My daily communication with the Guides continued for many years, though Lily steadfastly refused to identify himself until they began dictating material for Companions Along the Way, a book about ten of my previous lives in which I had known Arthur Ford. At last Lily declared that in one of his incarnations he had been Savonarola, the martyred Italian Dominican priest who was burned on a cross in fifteenth-century Florence for refusing to retract his fiery writings against the corruption of the Catholic Church and the de Medici court. At that point I could not have identified Savonarola if asked, but the Guides wrote of him: "He was mystical; a sensitive who was aware of others' intentions and secret thoughts, but he was practical in his application of the laws of God to man, desiring freedom and equality for all men and eager to direct them inward to the search for God rather than outward to the search for personal gain. Some considered him a fanatic, and perhaps he was, in his burning zeal to reform state and humankind, but so powerful was his message and his performance that he influenced the course of history and rang a bell for liberty that is still to be heard. A godly man who gave his life for those ideals that knew no boundaries of nation or creed." The Encyclopaedia Britannica, I soon discovered, was equally laudatory about Savonarola. In a 1950s volume it recounts that he was "born to an excellent family in 1452, scorned court life and entered a Dominican order, where he wrote poems of burning indignation against the corruption of Church and court. A mystic, he had prophetic visions that came true, and he seemed to read others' minds." It further states that for a time he even became the lawgiver for Florence, "relieving the suffering of the starving and reducing taxes on the lower classes. He guarded the public weal with extraordinary wisdom" and almost overnight changed pleasure-loving Florence into an ascetic regime. "Because he assailed the corruption of the Vatican and Pope Alexander VI, the Borgia who bought the papal throne, he was excommunicated and after forty days of torture was given a mock trial. But he refused to recant his charges and bravely submitted to burning on a cross. He left behind an immense number of devotional and moral essays, numerous sermons, some poems, and a political treatise on the government of Florence." I was astonished to learn that everything the Guides had written about this notable figure was thus verified.          The Guides contributed that Arthur Ford was then an intimate counselor and assistant to Savonarola, "who threw in his lot with this man who had the power to lift humankind out of itself to higher planes of wisdom." They said Ford was then known as Father Gabrielli and that I did not know them then because I was not incarnate during that horrendous period. But the Guides, in Companions Along the Way, related other lifetimes when both Lily and Ford were my father, which could explain why they have been willing to put up with me and communicate through all of these decades. They also recounted numerous lifetimes when my husband, Bob, and I were said to have been husband and wife.          The Guides and I continued to collaborate on books until, after publication of my fifteenth one, Bob declared in exasperation: "If you write another book, I'm leaving." I knew the threat was an idle one, but subconsciously it influenced me. Perhaps I should be paying more attention to my husband instead of spreading the teachings of unseen Guides to unknown readers. I seemed unable to start another book. I continued to correspond occasionally with the Guides, but I lacked the inspiration to disseminate it.          We moved from Washington, D.C., to Naples, Florida, and life sailed smoothly along until Bob's health began to fail. On a Sunday night, January 31, 1993, I had just slipped into bed when the telephone rang. Lifting the receiver, I listened in stunned silence as a female voice began, "Mrs. Montgomery, I'm sorry to tell you that your husband is gone."          "Gone!" I finally found the voice to say.          "Yes," the nurse at the nursing home where Bob was a new resident continued, "I checked on him only a short time ago and he seemed all right, but when I went in just now I found him dead. We're not permitted to keep a body here overnight. What arrangements do you want to make?" Thus ended my fifty-seven years of marriage to Bob Montgomery . . . or so it seemed.          Strange how the mental processes continue to function almost automatically while the emotional system goes into numbed shock. I called my sister, Margaret Forry, in Indianapolis, and she said she would be on the first available flight. Then I dialed my second cousin, Phil Cunningham, who spends the winter season at a nearby villa, and that wonderful man said he would go immediately to the nursing home and oversee the removal of Bob's body to Hodges Funeral Home. The next morning I went with Phil to identify the remains and supply information for Bob's obituary. Margaret arrived later that day, and after Bob's body was cremated, we held a memorial service with close friends on Friday.          Meanwhile, I had managed to perform all the perfunctory tasks: notifying our lawyer, the bank, and Bob's relatives, and meeting with our good friend Ninette Peterson, an ordained minister whom Bob and I had previously chosen to conduct our services if she were available when our time came.          Outwardly I was functioning normally. Inwardly I felt like a robot who had been put on automatic pilot. I couldn't cry. I couldn't grieve. As a matter of fact, I dared not grieve, because I was acutely aware of my Guides' warning about that many years before, while writing A Search for the Truth. In a chapter of that book, entitled "The Selfishness of Grief," the Guides detailed how overly grieving survivors keep a loved one Earthbound and thereby retard the spiritual progress of a soul newly crossed into the spirit plane. Bob was the best person I have ever known. He deserved better than a grieving widow who was feeling sorry for herself and moaning about her loss. Excerpted from The World to Come: The Guides' Long-Awaited Predictions for the Dawning Age by Ruth Montgomery All rights reserved by the original copyright owners. Excerpts are provided for display purposes only and may not be reproduced, reprinted or distributed without the written permission of the publisher.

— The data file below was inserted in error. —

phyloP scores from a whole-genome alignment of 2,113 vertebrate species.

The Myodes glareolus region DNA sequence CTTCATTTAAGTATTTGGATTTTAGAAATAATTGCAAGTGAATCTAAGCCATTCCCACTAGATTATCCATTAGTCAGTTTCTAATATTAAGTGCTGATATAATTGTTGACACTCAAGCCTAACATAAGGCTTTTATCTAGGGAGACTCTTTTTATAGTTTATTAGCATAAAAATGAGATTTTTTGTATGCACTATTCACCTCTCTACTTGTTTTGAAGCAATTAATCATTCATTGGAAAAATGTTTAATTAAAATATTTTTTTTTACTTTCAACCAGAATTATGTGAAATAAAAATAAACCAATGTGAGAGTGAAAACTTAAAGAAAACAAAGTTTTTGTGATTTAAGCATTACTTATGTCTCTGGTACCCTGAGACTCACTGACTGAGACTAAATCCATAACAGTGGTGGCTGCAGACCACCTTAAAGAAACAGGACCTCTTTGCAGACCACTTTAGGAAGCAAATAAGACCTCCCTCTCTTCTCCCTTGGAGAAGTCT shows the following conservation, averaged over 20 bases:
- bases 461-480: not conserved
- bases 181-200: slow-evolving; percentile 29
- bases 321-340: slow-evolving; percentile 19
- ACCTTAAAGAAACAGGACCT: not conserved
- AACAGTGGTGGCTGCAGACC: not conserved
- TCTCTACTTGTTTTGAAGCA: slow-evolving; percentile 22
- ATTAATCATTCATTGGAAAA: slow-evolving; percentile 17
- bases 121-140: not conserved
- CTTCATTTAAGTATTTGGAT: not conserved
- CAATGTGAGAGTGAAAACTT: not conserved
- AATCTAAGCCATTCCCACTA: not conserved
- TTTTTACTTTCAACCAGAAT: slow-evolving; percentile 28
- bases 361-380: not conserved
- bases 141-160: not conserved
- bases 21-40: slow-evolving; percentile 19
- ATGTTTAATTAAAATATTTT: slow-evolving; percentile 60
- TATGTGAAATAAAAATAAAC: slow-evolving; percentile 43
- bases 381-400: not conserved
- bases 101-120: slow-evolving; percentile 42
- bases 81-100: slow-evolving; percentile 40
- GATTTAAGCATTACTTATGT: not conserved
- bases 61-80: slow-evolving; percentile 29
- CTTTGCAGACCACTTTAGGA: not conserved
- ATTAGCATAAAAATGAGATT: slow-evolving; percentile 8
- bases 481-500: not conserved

Table of Contents

Introduction: The World to Comep. 9
1. Messages from Beyondp. 23
2. Delay of the Shiftp. 42
3. What Is God's Plan?p. 60
4. Earth Changesp. 67
5. Human Preparednessp. 78
6. Pets and Wildlifep. 84
7. Alien Visitationsp. 88
8. The Walk-in Presidentp. 97
9. The Antichristp. 106
10. The Aftermathp. 112
11. The Apostles Returnp. 117
12. Other Palestiniansp. 127
13. Lazarus Lives Againp. 132
14. The Millenniump. 148
Notep. 154
Indexp. 155